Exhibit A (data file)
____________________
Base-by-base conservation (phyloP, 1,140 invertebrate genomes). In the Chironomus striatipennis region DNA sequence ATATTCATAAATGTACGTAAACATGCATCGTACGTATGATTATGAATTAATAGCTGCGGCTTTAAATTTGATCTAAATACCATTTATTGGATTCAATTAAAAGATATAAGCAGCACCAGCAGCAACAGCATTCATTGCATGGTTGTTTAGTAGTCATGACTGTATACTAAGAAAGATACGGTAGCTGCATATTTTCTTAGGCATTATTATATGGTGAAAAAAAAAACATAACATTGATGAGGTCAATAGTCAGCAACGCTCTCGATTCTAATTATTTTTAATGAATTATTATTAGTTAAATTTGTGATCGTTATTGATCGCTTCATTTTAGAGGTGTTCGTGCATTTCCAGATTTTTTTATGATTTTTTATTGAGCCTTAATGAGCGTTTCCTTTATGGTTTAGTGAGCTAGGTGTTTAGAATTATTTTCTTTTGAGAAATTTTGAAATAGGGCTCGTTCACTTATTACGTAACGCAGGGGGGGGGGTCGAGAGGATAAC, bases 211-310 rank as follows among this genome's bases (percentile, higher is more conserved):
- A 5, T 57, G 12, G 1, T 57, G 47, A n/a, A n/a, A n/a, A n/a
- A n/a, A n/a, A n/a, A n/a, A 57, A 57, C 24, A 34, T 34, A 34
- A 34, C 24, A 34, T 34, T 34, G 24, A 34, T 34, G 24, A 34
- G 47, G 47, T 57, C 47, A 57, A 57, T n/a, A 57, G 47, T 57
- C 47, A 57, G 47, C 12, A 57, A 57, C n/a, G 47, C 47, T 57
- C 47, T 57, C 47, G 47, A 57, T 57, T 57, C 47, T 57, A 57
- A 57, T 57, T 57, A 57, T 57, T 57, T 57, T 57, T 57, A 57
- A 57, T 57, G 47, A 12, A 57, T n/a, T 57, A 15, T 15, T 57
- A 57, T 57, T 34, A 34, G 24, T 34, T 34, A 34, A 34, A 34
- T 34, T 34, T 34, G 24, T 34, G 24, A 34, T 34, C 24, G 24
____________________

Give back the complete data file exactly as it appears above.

Base-by-base conservation (phyloP, 1,140 invertebrate genomes). In the Chironomus striatipennis region DNA sequence ATATTCATAAATGTACGTAAACATGCATCGTACGTATGATTATGAATTAATAGCTGCGGCTTTAAATTTGATCTAAATACCATTTATTGGATTCAATTAAAAGATATAAGCAGCACCAGCAGCAACAGCATTCATTGCATGGTTGTTTAGTAGTCATGACTGTATACTAAGAAAGATACGGTAGCTGCATATTTTCTTAGGCATTATTATATGGTGAAAAAAAAAACATAACATTGATGAGGTCAATAGTCAGCAACGCTCTCGATTCTAATTATTTTTAATGAATTATTATTAGTTAAATTTGTGATCGTTATTGATCGCTTCATTTTAGAGGTGTTCGTGCATTTCCAGATTTTTTTATGATTTTTTATTGAGCCTTAATGAGCGTTTCCTTTATGGTTTAGTGAGCTAGGTGTTTAGAATTATTTTCTTTTGAGAAATTTTGAAATAGGGCTCGTTCACTTATTACGTAACGCAGGGGGGGGGGTCGAGAGGATAAC, bases 211-310 rank as follows among this genome's bases (percentile, higher is more conserved):
- A 5, T 57, G 12, G 1, T 57, G 47, A n/a, A n/a, A n/a, A n/a
- A n/a, A n/a, A n/a, A n/a, A 57, A 57, C 24, A 34, T 34, A 34
- A 34, C 24, A 34, T 34, T 34, G 24, A 34, T 34, G 24, A 34
- G 47, G 47, T 57, C 47, A 57, A 57, T n/a, A 57, G 47, T 57
- C 47, A 57, G 47, C 12, A 57, A 57, C n/a, G 47, C 47, T 57
- C 47, T 57, C 47, G 47, A 57, T 57, T 57, C 47, T 57, A 57
- A 57, T 57, T 57, A 57, T 57, T 57, T 57, T 57, T 57, A 57
- A 57, T 57, G 47, A 12, A 57, T n/a, T 57, A 15, T 15, T 57
- A 57, T 57, T 34, A 34, G 24, T 34, T 34, A 34, A 34, A 34
- T 34, T 34, T 34, G 24, T 34, G 24, A 34, T 34, C 24, G 24